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Published on May 14, 2016
The Free monad and the Interpreter Pattern has gained significant interest in the Scala community of late. It is a pattern that has helped unlock the problems of separating pure functions from effects. At REA Group we have had an explosion of interest in FP and Scala in the last two years. Beginning with just a couple of experienced functional programmers to now multiple teams and dozens of developers, we have experienced the growing pains of introducing FP and Scala to a large organisation. The Free monad has been a key element in our journey. As we grew, we were particularly conscious of what patterns we could lay down, especially for beginners, that promoted the integral values of FP such as referential transparency and to allow obvious ways that software should grow. After many experiments and much research, we discovered that the Free monad and interpreter pattern has been something that tangibly isolates effects, maintains referential transparency, subsumes dependency injection, is modular and is surprisingly accessible to FP/Scala new comers. This talk briefly covers the mechanics of the Free monad and the interpreter pattern but largely looks at how a year with the Free monad has allowed us to make novice teams productive while they learn and embrace FP and Scala.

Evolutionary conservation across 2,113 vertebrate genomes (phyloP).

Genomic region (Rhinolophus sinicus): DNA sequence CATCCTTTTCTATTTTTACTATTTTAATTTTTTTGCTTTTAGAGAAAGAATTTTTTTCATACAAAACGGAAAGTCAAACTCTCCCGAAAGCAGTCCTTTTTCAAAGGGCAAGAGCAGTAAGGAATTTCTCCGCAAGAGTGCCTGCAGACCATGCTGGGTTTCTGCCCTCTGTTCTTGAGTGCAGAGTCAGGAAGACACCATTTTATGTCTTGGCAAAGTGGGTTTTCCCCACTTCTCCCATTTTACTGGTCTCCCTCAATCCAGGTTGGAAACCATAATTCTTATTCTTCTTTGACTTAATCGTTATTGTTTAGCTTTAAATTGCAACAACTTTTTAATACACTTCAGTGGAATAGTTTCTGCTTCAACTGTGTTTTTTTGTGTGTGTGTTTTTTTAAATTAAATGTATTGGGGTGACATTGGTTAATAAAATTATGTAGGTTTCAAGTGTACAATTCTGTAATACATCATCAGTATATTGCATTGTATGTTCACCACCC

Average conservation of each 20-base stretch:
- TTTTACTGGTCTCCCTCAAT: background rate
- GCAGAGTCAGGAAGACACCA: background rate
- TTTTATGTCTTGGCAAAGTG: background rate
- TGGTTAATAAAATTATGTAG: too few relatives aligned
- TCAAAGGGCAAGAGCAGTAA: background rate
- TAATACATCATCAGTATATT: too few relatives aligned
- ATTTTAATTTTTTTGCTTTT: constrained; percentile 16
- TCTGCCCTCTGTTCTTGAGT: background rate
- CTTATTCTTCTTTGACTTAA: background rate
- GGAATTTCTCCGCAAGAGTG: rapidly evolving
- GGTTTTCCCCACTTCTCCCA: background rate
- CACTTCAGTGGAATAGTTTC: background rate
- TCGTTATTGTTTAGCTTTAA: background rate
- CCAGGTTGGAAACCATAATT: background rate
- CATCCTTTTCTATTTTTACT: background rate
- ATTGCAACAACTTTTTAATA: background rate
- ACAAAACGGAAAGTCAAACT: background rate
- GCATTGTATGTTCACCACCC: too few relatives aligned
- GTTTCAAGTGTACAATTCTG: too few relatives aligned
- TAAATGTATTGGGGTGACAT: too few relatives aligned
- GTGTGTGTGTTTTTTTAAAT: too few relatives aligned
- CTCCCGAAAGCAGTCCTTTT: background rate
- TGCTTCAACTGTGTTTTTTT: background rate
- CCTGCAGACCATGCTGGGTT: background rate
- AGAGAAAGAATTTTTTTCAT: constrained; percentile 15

Chris is an experienced FP/Scala dev working at REA Group, Australia's largest Property website. He uses Scala daily in building the next generation APIs for our business. He also curates http://functionaltalks.org and is the creator of Monet.js (http://cwmyers.github.io/monet.js/), a powerful monad library for JS.